How we measure our performance
Bacardi measures performance in two ways: absolute totals and efficiency metrics. Absolute measures are straightforward – for example, total quantity of water consumed. Efficiency metrics normalize these absolute totals against an appropriate business output – for example, water used per unit of product manufactured.
Bacardi Environmental Sustainability Tracking (BEST) uses a common accounting practice – flexible budgeting – to measure the performance in our reporting year against our base year. Full details of this approach are described in our 2013 report. In addition, we report on indicators from the Global Reporting Initiative G4 standards. Moving forward we will look to the UN Sustainable Development Goals and the Paris Agreement (COP21) targets to ensure we appropriately measure in accordance with these international standards.
Our targets are based on improvements in our performance against our efficiency index. These have been restated as required by the Greenhouse Gas Protocol published by the World Resources Institute and World Business Council for Sustainable Development, to reflect changes in the business, such as closures. Absolute baselines for all measures were established in FY06. We have not restated our absolute baselines and therefore do not make any claims based on absolute improvements against our baselines. As we develop our next cycle of long term targets during FY18 we intend to develop absolute as well as efficiency improvement targets.
Restatements: Base year figures, and those from previous reporting years, are sometimes recalculated to reflect significant changes within the Company (e.g. acquisitions, divestments, etc.). During FY17 we experienced some structural changes, including the addition of our new production site at Laverstoke, UK, and the consolidation of other manufacturing operations. Recalculation was done in accordance with protocols established by the World Resources Institute and World Business Council for Sustainable Development, and Beverage Industry Environmental Roundtable (BIER) guidance documents. In addition, emission calculation for fuel and electricity are recalculated, based on the latest emission factors (e.g. International Energy Agency).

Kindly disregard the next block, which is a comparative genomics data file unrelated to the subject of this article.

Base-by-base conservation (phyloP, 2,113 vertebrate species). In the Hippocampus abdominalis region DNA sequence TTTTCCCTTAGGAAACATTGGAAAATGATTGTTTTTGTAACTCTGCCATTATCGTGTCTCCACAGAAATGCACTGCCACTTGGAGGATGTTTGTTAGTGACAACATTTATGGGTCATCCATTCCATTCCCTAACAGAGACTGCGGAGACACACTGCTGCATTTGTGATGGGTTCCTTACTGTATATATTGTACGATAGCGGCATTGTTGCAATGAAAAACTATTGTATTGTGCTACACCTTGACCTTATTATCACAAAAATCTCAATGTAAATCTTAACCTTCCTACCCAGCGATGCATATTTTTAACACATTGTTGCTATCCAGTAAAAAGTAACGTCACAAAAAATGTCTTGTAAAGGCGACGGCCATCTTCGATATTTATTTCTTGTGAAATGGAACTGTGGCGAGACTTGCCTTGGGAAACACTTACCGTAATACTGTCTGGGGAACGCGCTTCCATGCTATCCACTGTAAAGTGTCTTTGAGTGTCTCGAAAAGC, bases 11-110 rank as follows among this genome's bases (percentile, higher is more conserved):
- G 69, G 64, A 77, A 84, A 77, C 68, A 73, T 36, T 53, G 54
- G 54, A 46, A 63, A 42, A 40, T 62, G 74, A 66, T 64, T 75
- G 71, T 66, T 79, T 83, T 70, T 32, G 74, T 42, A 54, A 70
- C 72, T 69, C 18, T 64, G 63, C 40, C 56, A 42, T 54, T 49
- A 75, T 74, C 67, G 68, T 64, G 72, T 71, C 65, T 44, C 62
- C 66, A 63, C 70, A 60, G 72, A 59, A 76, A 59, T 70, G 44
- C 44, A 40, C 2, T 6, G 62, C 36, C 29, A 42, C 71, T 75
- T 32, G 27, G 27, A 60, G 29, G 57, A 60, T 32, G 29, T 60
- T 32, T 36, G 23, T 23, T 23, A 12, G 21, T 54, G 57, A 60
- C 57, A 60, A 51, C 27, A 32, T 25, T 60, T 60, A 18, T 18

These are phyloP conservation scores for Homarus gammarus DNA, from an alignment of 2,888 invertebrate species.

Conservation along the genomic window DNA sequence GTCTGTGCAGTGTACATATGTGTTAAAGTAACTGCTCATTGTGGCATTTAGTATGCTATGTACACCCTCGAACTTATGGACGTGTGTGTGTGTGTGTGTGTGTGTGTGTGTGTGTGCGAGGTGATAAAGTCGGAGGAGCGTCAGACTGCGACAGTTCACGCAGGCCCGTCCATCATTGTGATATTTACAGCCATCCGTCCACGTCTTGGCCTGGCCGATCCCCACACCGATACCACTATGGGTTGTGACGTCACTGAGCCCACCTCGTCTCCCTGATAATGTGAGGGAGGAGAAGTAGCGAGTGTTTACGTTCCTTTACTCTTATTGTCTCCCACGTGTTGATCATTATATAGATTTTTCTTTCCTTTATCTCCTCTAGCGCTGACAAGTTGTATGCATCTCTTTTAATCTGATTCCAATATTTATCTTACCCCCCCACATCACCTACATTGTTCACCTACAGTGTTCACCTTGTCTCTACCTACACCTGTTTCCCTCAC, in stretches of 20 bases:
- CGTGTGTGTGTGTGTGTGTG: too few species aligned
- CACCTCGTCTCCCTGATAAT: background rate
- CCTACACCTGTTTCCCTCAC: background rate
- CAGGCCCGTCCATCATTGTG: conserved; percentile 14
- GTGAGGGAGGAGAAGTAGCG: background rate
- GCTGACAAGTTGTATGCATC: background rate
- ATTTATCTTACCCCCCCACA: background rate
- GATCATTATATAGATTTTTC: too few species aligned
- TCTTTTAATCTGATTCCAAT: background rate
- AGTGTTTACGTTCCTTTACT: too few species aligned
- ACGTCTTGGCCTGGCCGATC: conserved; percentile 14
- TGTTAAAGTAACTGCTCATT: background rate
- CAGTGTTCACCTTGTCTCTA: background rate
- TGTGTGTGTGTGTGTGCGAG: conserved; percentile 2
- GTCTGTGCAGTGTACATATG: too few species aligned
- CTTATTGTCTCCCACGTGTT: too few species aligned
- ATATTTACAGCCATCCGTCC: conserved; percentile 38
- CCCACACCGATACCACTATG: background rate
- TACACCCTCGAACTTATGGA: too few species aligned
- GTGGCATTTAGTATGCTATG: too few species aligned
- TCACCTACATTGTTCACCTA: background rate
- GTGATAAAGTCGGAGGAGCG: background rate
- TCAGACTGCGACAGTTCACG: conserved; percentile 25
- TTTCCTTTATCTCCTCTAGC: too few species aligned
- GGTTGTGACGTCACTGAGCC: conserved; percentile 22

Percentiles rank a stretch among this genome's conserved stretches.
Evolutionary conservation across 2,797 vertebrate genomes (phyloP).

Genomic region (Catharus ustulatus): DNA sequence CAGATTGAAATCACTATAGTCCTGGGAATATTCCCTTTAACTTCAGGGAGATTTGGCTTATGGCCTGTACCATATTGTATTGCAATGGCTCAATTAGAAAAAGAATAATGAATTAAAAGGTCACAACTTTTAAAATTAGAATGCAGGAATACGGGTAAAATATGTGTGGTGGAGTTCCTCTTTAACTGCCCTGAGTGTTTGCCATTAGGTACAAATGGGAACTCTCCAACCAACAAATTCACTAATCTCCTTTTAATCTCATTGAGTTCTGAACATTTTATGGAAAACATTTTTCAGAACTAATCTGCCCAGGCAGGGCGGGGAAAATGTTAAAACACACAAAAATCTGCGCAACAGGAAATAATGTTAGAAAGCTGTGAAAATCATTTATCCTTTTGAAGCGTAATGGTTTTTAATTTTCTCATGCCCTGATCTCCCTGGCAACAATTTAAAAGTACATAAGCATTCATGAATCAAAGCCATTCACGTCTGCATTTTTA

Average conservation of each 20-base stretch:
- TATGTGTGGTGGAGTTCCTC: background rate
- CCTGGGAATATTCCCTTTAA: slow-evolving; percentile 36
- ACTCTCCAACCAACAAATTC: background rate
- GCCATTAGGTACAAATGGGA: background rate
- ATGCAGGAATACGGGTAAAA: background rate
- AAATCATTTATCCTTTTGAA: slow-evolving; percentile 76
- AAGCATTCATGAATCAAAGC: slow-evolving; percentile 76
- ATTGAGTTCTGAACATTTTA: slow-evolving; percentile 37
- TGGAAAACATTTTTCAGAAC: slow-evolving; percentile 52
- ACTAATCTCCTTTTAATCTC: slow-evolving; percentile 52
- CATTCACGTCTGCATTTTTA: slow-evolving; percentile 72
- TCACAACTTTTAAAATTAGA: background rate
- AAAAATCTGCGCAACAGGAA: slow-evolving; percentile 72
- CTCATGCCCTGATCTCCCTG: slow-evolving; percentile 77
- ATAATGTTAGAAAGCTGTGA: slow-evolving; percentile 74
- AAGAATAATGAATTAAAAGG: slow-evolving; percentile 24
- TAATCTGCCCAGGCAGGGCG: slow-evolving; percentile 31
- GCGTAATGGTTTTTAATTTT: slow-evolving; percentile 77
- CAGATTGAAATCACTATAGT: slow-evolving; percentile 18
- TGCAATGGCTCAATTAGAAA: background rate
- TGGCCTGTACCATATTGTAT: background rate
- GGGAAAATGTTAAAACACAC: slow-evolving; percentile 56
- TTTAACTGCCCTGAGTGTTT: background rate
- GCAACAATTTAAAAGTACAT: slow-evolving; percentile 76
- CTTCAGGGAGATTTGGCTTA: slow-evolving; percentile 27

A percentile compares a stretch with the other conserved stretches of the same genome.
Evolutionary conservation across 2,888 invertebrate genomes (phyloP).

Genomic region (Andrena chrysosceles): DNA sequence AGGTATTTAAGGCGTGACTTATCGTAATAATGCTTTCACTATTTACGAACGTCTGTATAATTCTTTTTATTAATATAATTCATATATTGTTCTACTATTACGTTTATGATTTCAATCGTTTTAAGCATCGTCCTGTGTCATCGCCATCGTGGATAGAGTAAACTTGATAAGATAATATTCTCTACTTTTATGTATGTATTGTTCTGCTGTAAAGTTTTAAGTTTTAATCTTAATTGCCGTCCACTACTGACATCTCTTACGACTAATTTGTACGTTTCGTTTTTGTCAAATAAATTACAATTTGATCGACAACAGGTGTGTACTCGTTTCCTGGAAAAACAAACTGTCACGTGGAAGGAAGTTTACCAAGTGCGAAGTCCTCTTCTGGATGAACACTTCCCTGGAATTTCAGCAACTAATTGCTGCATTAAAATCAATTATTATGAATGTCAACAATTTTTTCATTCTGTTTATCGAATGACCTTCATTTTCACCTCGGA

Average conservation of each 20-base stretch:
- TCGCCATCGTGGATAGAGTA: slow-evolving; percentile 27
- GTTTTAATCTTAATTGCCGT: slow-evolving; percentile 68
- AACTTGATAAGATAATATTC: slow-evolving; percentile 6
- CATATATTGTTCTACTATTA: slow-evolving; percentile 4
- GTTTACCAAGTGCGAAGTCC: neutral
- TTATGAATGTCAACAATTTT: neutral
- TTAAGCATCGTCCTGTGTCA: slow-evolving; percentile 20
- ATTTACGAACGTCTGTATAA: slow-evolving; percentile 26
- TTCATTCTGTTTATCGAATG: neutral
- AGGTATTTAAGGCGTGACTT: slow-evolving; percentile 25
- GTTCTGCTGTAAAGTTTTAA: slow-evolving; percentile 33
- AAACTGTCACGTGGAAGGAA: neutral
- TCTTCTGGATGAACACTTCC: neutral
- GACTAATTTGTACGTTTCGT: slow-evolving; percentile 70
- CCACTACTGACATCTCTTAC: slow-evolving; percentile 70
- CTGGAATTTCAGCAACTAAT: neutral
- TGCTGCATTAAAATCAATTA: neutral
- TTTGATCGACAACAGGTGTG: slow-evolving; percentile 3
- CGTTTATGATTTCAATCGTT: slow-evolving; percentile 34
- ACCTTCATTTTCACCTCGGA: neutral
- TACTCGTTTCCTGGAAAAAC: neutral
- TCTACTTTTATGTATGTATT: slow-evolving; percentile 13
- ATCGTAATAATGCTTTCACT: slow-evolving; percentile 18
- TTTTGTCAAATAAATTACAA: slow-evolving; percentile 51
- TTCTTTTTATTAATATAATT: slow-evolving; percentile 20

We manage used process water from our facilities in three ways:
- Direct discharges of treated wastewater to local bodies of water following onsite treatment (64 percent)
- Indirect discharges of treated wastewater to municipal treatment facilities (29 percent)
- Beneficial land application, including irrigation and fertilizer to improve crop production (in countries where it is permitted) (7 percent)
Of the total water released by our production facilities, 1,106,290 cubic meters was discharged as wastewater and 78,784 cubic meters was applied to cropland as a fertilizer or for irrigation. The water that is applied to land for beneficial reuse is returned to the crops that provide our raw feedstock to make spirits in countries where regulatory authorities permit.
Changes in the production mix and manufacturing consolidations in FY17 affected water discharge in the same way as water use.
In FY17, 38% of electricity was purchased through renewable contracts and 40% of fuel was from renewable sources. The overall proportion of renewable energy increased from 37% in FY16 to 40% in FY17.
Contract green electricity and wind power includes only that from dedicated contract suppliers. Grid electricity includes all forms of renewable and non-renewable energy on the national grids.